Why farmpunk?

A farmpunk could be described as a neo-agrarian who approaches [agri]culture, community development and/or design with an anarchistic hacker ethos. "Cyber-agrarian" could supplant neo-agrarian, indicating a back-to-the-land perspective that stands apart from past movements because it is heavily informed by conceptual integration in a post-industrial information society (thus "forward to the land" perhaps?) The art and science of modern ecological design—and ultimately, adapting to post-collapse contexts—will be best achieved through the combined arts of cybermancy and geomancy; an embrace of myth and ritual as eco-technologies. In other words: the old ways of bushcraft and woodlore can be combined with modern technoscience (merely another form of lore) in open and decentralized ways that go beyond pure anarcho-primitivism. This blog is an example of just that. Throughout, natural ecologies must be seen as the original cybernetic systems.

**What we call for at the farmpunk headquarters**
°Freedom of information
°Ground-up action + top-down perspectives
°Local agricultural systems (adhering to permaculture/biodynamic principles) as the nuclei of economies
°Bioregional autonomy
°Computers are optional but can be used for good—see peer to peer tech, social media for direct popular management of natural or political disasters (e.g. Arab Spring), or the mission of the hacker collective Anonymous

Wednesday, October 15, 2008

Update on the wheat scene in VT!

From today's Seven Days! This article is full of great information and the low-down on some ongoing projects that the UVM Extension is involved in. I just saw Heather Darby lecture about some of this at Northeast Animal Power Field Days. Enjoy!

No Grain, No Gain

As wheat prices soar, will Vermonters start growing it again?

"It’s hard to believe historians describe Vermont in the years before westward expansion as “New England’s bread basket.” In those days before supermarkets and Wonder Bread, our state boasted commercial wheat growers, and many Green Mountain landowners maintained small plots for home use. (It wasn’t as common as tending a patch of tomatoes or keeping the root cellar stocked, but it wasn’t unusual.) When their grain was ready, families brought it to the nearest mill to be ground into flour.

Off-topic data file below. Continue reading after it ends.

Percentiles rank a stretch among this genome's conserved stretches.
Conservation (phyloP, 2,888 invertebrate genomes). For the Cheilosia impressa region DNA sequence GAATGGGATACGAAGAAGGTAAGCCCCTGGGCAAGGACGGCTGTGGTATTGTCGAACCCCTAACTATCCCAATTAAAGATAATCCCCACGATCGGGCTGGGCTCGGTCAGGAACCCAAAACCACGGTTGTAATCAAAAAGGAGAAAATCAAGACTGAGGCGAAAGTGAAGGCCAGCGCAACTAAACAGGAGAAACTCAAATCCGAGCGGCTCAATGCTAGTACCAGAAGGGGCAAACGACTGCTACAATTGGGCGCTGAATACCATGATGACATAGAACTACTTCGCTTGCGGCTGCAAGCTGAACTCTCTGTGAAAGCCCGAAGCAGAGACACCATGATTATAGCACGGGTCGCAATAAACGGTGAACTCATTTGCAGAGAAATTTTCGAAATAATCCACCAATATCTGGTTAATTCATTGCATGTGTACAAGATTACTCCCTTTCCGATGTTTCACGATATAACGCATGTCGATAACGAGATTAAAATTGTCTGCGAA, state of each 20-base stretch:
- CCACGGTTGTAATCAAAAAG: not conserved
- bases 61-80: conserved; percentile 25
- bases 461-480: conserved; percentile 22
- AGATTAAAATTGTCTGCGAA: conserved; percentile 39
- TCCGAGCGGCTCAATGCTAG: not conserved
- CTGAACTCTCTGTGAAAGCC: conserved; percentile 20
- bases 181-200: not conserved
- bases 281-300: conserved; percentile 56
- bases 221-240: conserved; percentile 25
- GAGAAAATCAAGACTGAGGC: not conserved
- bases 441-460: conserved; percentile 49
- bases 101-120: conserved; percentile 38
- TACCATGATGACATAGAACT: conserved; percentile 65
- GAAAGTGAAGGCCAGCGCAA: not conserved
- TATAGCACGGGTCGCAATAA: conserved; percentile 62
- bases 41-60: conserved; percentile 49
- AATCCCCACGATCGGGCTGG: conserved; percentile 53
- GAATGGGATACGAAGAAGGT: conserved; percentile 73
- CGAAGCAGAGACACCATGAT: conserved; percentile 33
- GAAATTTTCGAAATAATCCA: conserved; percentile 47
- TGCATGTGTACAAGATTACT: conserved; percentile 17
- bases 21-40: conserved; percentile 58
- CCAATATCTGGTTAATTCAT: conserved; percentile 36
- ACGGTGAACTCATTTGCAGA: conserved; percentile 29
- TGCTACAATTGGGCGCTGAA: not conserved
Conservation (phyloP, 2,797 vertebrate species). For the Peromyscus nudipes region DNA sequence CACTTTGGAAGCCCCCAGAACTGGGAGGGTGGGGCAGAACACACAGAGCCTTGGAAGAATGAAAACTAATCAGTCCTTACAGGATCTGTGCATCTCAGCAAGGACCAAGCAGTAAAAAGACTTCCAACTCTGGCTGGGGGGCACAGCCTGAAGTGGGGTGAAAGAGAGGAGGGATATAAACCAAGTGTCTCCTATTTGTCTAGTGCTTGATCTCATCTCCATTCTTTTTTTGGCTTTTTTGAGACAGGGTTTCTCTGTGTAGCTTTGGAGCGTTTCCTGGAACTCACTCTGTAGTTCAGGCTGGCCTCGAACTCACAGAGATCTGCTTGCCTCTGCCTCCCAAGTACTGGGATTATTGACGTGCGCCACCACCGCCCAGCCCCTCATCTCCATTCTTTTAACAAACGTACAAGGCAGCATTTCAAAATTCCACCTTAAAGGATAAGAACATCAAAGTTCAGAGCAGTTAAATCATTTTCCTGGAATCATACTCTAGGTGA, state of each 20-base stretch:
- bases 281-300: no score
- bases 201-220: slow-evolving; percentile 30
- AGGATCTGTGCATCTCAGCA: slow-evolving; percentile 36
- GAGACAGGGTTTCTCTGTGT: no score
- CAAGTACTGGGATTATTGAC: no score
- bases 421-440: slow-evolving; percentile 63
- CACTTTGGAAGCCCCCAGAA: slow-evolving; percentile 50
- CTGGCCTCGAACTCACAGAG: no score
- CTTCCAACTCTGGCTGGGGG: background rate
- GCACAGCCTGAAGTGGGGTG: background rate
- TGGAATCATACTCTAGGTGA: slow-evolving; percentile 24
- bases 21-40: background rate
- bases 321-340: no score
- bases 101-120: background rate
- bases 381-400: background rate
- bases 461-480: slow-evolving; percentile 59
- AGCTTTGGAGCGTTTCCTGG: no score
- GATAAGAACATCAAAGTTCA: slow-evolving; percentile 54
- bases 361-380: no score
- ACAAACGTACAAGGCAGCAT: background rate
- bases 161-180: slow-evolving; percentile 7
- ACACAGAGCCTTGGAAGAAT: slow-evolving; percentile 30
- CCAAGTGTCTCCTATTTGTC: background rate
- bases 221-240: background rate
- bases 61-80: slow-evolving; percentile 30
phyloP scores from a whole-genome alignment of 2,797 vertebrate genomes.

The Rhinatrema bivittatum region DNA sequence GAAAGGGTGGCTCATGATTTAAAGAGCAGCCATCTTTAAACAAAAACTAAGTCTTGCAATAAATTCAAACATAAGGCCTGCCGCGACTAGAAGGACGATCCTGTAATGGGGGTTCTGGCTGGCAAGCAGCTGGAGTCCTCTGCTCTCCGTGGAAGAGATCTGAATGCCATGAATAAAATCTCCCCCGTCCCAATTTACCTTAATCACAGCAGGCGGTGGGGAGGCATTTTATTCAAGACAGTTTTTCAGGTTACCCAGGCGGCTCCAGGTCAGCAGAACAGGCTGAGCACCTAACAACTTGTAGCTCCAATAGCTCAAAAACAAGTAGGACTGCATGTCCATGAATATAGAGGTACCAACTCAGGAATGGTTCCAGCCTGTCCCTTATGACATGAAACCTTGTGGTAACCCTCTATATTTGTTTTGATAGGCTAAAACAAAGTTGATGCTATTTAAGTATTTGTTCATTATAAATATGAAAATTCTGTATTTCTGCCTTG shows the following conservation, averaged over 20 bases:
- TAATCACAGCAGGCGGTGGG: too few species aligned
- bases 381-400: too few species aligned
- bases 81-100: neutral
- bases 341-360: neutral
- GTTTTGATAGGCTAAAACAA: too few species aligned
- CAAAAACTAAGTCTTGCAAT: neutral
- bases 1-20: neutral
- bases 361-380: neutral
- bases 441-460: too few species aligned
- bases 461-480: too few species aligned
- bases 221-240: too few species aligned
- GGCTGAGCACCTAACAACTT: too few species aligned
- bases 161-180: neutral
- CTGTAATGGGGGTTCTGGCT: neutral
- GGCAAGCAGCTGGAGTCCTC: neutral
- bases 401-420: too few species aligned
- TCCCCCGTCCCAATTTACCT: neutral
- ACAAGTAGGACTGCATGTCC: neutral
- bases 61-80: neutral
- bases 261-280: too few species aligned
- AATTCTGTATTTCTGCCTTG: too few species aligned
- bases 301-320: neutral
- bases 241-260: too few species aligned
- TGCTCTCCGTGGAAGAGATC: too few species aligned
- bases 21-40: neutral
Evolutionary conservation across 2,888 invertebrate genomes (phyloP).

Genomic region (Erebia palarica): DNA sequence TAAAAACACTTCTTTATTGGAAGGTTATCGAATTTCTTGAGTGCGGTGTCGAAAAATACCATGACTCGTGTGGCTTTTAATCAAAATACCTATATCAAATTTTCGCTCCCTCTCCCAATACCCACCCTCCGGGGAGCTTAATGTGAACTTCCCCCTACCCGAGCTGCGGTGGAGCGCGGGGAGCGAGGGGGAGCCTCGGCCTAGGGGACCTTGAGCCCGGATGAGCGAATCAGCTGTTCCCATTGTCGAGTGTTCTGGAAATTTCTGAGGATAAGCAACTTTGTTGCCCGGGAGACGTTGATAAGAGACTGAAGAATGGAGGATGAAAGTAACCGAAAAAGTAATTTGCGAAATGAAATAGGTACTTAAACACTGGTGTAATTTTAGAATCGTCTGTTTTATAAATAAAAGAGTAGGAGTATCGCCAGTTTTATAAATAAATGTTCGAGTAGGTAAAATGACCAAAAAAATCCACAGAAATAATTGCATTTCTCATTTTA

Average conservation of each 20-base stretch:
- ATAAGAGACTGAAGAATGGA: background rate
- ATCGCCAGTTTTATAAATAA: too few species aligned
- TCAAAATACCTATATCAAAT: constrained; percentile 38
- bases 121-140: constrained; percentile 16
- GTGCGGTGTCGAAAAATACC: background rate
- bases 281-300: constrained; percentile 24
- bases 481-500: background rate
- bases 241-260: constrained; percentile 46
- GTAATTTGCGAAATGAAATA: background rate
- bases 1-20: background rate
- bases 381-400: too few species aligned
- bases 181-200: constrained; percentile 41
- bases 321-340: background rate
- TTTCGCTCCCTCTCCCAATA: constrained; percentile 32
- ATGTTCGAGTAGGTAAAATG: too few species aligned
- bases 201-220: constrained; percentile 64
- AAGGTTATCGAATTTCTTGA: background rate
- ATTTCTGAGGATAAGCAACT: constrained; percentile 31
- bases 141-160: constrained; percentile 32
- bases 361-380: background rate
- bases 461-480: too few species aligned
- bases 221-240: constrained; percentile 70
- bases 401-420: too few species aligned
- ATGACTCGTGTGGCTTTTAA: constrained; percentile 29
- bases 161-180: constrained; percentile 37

But Vermont’s wild, wet weather is hard on wheat, which is vulnerable to a variety of funguses. As the drier midwestern territory was settled and the Great Plains were converted from buffalo pastures into “amber waves of grain,” North Country farmers turned to dairy and other forms of agriculture.

All that could change. With wheat prices fluctuating wildly on the commodities market — they doubled earlier this year, then crashed last week — and the localvore movement issuing a clarion call for breads made from local grains, Vermont’s wheat fields are making a comeback. “There is definitely a . . . much greater demand than there was five years ago,” posits grain expert Heather Darby, a farmer and assistant professor at the University of Vermont Extension. “There are more farmers interested in growing grains. Some are starting to grow them, and others are in the information-seeking stage...”
:::::continue reading at 7dvt.com

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